7. Geez….maybe you should’ve threatened that you won’t “like” them on FaceBook!

    It is some small comfort to know that the indignities regularly visited on smaller depositors can happen at the higher levels. I ran over a million dollars of grant funding through an account at my local Citizens branch and thought maybe they’d call me up and buy me a coffee. When I went to talk to the branch manager about a line of credit, they never got back to me.

    It would be more palatable if one had an alternative, but my regular bank TD Banknorth (another Canadian bank…what’s with the Canadians?) (twenty years, three mortgages, multiple savings and checking accounts), pulled all of their ATMs in our area. When I went into the “main” downtown branch to actually “deposit” a “check”, and inquire about a replacement bank card, the teller tried to get me call an 800 number. I had a meltdown at the teller line; and had to have floor customer service rep, (close to retirement, who has seen me through at least five mergers of this bank, from local, to national to regional to international) calm me down.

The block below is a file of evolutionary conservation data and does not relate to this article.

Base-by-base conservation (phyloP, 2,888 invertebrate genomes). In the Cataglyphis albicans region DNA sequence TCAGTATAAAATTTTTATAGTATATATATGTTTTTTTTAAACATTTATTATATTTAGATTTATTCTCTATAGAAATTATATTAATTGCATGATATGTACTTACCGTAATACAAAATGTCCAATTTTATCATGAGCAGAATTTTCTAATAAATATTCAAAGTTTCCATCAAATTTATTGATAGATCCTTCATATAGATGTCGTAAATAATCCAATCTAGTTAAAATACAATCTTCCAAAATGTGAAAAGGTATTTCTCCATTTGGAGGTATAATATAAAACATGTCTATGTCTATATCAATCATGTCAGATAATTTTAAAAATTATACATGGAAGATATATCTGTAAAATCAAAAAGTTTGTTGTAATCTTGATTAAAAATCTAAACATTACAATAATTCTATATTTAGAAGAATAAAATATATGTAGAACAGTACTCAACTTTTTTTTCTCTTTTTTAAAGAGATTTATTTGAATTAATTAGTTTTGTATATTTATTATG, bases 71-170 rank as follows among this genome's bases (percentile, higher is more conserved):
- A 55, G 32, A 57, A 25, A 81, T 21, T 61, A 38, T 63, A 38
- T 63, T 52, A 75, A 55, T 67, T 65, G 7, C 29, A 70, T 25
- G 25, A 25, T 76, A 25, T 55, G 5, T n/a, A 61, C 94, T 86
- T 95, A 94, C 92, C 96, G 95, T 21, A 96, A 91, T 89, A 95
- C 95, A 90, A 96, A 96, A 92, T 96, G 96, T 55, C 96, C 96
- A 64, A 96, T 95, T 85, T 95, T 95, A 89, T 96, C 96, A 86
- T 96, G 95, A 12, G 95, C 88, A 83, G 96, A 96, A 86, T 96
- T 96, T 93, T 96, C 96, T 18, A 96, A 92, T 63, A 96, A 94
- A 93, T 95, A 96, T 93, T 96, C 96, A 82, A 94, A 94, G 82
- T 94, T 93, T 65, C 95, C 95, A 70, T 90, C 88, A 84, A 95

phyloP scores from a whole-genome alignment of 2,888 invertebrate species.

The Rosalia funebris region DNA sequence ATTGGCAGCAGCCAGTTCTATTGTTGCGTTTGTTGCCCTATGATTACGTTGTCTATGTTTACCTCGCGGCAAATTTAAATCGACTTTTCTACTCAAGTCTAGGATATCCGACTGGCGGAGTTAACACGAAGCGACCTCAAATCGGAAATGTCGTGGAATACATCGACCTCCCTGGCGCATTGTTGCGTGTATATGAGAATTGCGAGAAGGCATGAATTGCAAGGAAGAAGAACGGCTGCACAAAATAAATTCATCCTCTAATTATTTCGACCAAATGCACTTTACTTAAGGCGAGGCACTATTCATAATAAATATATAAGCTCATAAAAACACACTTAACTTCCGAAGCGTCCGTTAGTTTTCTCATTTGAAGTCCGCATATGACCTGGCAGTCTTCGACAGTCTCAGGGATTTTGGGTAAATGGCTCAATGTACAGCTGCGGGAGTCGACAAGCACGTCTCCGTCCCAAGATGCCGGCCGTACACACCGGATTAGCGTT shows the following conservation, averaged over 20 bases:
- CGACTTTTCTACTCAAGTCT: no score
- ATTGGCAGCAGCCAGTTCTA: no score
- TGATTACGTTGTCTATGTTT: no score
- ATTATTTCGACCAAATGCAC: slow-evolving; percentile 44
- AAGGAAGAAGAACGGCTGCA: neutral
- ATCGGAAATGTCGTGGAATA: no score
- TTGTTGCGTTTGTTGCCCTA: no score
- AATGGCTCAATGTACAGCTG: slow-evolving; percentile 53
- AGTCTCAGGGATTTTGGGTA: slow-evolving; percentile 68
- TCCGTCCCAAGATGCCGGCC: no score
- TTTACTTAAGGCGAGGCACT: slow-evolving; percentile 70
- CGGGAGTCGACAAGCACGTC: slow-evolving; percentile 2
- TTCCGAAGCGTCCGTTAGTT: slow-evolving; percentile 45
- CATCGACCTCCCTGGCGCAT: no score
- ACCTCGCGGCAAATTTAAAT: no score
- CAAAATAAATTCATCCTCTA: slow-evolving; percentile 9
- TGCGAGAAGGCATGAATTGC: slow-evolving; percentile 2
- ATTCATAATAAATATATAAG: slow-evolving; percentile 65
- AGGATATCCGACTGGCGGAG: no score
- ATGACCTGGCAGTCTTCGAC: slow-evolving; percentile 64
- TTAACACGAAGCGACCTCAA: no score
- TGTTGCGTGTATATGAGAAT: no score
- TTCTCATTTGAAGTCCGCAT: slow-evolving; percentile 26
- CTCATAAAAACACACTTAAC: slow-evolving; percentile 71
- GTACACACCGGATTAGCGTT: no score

8. K S M says:

    The Citizens Bank that you refer to is owned by The Royal Bank of Scotland but the Citizens Bank that I work for is a small community bank in a rural area. We have a few branches, a 2 person Trust Dept and I see our CEO and President on a daily basis. I can go upstairs to his office and knock and talk with him any time as can any of our customers if they wish. You paint with a broad brush when you lump all bankers together.

    There are hundreds of small banks nationwide with the ability to handle your international transaction and your trust customer status. Most community banks value their customers, know their customers and strive to provide the best customer service that regulations will allow.